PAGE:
No matter how a person defines beauty, there is sure to be someone around the corner who looks at it differently. Because beauty is subjective - a matter of personal taste.
The annual Colonel's Daughter pageant, at 2 p.m. Sunday at Fort Verde State Historic Park, is as close as Camp Verde has to a Miss America contest.
Though the pageant first began 55 years ago, the title of Colonel's Daughter came from a novel written in 1882 by Charles E. King, a retired captain who joined the 5th Cavalry in Camp Verde in May 1874. As the story goes, King was inspired by Carrie Wilkins, daughter of Lt. Col. John D. Wilkins of the 8th Cavalry.
Since 1960, young ladies compete for the title and are selected based on their horsemanship, poise and personality. Horsemanship is judged on the ability of the young girls, ages 13 to 17, to "sit her horse well and give a well-balanced, graceful, effortless appearance and have her horse under control at all times," according to the Camp Verde Cavalry, who runs the annual event.
For the contest's poise and personality component, the girls wear 1800s-inspired dresses and answer questions regarding horsemanship, current events and the history of Fort Verde.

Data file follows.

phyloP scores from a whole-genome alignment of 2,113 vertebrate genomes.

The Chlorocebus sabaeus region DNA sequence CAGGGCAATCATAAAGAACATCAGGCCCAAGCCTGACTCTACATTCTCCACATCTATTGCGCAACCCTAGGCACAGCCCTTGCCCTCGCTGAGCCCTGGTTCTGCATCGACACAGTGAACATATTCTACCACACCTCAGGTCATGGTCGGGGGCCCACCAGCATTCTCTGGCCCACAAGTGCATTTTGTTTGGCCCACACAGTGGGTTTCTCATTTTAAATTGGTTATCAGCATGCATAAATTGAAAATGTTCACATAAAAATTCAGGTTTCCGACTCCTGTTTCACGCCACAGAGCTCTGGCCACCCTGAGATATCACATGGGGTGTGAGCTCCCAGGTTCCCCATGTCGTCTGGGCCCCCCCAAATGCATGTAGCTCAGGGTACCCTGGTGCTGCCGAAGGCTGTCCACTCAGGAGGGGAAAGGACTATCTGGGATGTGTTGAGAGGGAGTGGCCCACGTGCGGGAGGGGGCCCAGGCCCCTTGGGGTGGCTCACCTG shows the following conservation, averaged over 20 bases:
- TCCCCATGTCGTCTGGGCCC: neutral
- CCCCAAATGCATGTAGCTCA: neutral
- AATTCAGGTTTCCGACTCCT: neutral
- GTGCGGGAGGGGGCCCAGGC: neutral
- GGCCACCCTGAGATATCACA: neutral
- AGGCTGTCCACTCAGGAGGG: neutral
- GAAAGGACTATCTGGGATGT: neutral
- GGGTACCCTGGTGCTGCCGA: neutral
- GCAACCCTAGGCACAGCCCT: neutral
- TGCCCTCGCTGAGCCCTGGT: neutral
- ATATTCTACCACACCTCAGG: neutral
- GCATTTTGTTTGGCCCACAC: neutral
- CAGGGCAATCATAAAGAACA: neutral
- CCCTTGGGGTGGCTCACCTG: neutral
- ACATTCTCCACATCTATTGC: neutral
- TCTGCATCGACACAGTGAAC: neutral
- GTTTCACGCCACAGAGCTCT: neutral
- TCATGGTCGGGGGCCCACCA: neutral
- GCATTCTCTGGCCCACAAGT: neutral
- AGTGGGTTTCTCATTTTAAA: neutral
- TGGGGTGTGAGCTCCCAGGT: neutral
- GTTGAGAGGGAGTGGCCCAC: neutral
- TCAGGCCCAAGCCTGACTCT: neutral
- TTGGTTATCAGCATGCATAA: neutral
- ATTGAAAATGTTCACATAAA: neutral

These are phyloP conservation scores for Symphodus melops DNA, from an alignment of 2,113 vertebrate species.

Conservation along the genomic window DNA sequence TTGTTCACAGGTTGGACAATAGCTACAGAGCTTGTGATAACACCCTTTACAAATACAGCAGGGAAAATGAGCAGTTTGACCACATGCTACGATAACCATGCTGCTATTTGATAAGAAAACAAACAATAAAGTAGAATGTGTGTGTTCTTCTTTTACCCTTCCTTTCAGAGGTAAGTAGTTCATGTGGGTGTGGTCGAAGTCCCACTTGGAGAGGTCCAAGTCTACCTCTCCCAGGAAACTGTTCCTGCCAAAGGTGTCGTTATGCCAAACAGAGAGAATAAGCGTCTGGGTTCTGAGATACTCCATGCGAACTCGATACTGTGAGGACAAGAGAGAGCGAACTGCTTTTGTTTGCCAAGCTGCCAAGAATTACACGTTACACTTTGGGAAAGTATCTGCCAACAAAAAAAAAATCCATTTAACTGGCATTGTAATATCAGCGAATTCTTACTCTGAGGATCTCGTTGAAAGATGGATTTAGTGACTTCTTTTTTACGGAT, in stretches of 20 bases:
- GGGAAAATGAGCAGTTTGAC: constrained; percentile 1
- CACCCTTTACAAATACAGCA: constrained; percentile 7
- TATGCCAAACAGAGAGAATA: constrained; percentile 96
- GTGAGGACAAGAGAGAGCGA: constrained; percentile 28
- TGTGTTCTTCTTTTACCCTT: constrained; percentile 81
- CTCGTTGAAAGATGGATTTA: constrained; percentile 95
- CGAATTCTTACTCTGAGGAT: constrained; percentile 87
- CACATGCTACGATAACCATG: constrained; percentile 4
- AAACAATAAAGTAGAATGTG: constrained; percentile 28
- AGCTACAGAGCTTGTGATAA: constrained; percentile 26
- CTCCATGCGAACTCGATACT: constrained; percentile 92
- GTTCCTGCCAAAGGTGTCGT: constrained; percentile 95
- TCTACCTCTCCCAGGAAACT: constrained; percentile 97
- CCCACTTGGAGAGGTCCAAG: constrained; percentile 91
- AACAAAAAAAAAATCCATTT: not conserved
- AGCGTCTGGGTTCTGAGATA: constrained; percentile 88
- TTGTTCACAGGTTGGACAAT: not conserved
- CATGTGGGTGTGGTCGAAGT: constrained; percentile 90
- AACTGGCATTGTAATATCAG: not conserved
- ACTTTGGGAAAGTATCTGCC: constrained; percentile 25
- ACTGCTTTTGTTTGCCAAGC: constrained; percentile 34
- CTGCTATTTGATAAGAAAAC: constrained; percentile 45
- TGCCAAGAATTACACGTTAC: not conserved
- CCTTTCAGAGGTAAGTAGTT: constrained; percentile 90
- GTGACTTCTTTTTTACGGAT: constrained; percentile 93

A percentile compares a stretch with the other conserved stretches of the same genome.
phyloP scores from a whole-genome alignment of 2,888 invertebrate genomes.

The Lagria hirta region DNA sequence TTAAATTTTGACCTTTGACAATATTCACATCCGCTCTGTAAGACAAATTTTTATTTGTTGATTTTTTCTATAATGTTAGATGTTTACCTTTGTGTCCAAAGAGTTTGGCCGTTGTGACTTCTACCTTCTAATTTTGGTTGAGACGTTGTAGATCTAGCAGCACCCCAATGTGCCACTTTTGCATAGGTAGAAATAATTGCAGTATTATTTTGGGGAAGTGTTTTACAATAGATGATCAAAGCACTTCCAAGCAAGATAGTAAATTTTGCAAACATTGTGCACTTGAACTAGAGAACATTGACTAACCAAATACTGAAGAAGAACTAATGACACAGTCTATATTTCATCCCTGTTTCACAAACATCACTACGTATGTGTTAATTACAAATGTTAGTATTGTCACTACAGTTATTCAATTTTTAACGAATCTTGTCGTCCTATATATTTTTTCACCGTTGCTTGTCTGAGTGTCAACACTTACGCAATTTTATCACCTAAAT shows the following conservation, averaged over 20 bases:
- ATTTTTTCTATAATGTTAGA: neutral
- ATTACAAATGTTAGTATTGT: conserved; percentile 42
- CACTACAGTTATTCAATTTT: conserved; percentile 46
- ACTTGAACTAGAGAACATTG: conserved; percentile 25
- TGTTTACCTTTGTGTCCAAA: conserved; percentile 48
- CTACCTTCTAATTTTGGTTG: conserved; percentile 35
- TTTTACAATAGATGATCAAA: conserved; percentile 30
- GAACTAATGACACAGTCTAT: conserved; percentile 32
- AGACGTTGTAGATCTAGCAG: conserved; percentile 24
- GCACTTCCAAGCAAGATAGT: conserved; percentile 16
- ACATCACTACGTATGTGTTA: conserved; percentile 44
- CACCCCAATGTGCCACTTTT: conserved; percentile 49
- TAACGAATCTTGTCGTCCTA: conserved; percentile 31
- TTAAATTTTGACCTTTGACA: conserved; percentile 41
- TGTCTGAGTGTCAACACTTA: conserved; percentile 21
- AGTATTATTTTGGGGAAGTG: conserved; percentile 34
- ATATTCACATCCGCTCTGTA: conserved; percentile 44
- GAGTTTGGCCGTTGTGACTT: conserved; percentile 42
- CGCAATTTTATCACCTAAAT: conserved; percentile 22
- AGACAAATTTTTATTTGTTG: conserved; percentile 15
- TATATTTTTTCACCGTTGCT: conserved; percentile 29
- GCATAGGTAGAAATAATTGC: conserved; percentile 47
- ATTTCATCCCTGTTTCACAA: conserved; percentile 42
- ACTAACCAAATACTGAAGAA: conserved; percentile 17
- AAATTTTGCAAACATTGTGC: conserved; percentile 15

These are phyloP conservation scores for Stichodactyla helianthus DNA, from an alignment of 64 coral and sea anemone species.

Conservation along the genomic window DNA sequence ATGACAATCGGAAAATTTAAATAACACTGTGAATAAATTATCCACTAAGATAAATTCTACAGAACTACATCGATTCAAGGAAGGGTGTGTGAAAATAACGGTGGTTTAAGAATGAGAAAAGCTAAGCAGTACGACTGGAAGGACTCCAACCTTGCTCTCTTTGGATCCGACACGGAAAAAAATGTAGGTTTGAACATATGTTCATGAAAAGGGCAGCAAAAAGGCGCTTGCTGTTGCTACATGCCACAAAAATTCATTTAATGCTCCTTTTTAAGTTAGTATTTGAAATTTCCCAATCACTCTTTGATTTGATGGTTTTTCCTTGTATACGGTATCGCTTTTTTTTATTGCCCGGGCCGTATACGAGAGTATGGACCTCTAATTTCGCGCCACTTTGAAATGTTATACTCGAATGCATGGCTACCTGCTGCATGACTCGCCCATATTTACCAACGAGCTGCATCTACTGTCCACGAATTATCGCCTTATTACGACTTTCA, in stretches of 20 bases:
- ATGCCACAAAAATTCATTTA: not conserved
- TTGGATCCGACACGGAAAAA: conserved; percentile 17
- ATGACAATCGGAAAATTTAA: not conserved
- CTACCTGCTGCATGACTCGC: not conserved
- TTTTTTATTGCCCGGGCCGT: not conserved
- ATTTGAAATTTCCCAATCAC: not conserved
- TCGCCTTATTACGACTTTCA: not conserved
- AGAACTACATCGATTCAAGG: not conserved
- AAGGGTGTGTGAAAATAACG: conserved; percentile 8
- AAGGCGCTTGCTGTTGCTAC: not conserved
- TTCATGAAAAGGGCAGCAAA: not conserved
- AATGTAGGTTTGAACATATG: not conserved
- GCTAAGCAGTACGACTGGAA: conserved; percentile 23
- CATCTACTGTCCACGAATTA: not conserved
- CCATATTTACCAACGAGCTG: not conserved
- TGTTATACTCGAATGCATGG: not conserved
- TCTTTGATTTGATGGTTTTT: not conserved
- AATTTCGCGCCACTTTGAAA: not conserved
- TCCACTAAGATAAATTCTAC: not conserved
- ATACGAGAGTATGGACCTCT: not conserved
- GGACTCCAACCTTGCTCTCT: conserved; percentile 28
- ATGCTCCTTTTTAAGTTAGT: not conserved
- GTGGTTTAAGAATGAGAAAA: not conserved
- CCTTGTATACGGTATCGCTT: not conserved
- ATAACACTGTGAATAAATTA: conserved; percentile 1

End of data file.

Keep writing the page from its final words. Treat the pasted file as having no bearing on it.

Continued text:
The winner receives not only the privilege of being named Colonel's Daughter, but also a buckle and spurs. And each participant receives a gift by community merchants.
Most importantly, the girls who participate learn something about hard work, the sense of accomplishment - and what the Colonel's Daughter and its history means to Camp Verdeans.
Though Sharli Macdonald was happy to see her sister Brittany win Colonel's Daughter in 2005, she admitted a few years back that she was "a little jealous" at the time.
"It was awesome," Macdonald said in 2013. "I was so happy [Brittany] got to do it and I couldn't wait for me to do it."
On her third try, Macdonald won the Colonel's Daughter in 2012, the first sisters this century to have won the award. Looking back a year later, she said winning the Colonel's Daughter was a dream come true.
"I finally got to represent Camp Verde," she said. "I represent a part of Camp Verde history."
For Shelby Boler, the Colonel's Daughter taught patience. And perseverance.
"I was expecting to win [in 2012] and I didn't," she said after winning in 2013. "I was way more relaxed this year."
Beauty is many things to many people. But horsemanship, poise and personality will be tops on Camp Verde's A-list Sunday at Fort Verde State Historic Park, where several of the community's young girls have an opportunity to win the Colonel's Daughter competition, to represent Camp Verde - and possibly learn something about hard work and the sense of accomplishment that makes Camp Verde the place that it is.